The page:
Tackling flooding in Bangladesh in a changing climate

Nearly 60% of Bangladesh’s population is exposed to high flood risk, a higher proportion of the population than in any other country in the world other than the Netherlands, and around 45% are exposed to high fluvial flood risk, the highest figure in the world. Climate change is exacerbating this risk and causing damage with an increasingly high financial and humanitarian cost.

This policy brief examines the physical and socioeconomic factors that make Bangladesh so vulnerable to flooding, particularly in a changing climate, before reviewing how the country has addressed this challenge to date and how it might respond better in the future.

  • Bangladesh is highly prone to flooding because of its location in the Bengal Delta and its low-lying, flat topography. Over half of its population is exposed to high flood risk.
  • Several factors linked to climate change are increasing the country’s flood risk, including the increasing frequency of extreme precipitation events and more erratic rainfall.
  • The magnitude of peak river flow could increase by 36% on average under a high-emissions scenario and by 16% under a low-emissions scenario by 2070–2099 relative to 1971–2000.
  • Effective flood policies are ever more important to increase resilience and adaptation and reduce the likelihood of cascading humanitarian and economic impacts.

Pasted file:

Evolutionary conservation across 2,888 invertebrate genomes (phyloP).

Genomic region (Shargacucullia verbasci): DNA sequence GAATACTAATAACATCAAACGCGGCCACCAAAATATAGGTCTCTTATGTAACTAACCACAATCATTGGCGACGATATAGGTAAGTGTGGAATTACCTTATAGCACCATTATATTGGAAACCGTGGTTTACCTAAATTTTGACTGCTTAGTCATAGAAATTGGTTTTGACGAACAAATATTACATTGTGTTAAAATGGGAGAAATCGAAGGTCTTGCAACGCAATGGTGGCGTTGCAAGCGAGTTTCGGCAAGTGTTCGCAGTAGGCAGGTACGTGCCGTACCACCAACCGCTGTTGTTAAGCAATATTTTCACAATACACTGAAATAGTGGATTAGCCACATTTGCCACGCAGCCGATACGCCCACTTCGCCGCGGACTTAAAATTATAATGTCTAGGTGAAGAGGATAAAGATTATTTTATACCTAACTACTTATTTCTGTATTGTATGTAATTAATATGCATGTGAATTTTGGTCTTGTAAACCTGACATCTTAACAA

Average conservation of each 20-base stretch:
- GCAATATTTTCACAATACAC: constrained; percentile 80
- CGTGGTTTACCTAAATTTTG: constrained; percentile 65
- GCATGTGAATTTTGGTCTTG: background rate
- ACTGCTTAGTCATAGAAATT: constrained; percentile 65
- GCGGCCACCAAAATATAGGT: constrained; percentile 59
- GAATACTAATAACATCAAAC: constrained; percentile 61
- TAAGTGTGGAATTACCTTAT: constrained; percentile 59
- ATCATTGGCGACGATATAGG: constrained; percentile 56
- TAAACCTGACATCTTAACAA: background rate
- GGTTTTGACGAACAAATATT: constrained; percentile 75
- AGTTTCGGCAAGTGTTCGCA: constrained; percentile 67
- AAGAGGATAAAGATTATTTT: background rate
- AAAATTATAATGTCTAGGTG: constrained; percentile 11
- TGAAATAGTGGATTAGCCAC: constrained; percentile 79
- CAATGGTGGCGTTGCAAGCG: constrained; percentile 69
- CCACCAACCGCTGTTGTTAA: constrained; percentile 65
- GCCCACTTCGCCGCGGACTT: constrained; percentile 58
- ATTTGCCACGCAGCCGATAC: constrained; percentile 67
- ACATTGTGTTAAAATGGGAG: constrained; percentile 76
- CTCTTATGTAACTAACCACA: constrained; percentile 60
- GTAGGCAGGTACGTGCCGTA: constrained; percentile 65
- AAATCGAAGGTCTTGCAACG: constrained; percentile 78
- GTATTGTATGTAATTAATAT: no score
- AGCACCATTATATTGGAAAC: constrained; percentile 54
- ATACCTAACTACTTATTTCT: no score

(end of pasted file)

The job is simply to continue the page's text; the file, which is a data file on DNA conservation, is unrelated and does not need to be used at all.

• Early efforts to address flooding that focused on structural measures such as building embankments have not been fully effective and in places may have made flood-prone areas appear safer than they are, in turn exposing a higher share of the population to flood risk.
  • More recent government policies have adopted a ‘living with floods’ approach, using measures such as discouraging settlements in high-risk zones and providing water-resistant construction materials and salt-resistant crops.
  • Barriers to implementing more effective flood risk management in Bangladesh include insufficient knowledge about vulnerabilities and local needs; a lack of capacity in local institutions such as the Ministry of Disaster Management and Relief; governance issues; and poor access to funding for investment in adaptation.
  • Governance of flood and disaster risk could be improved through needs assessments, more community participation, better coordination between government and non-governmental organisations (NGOs), and between government agencies themselves.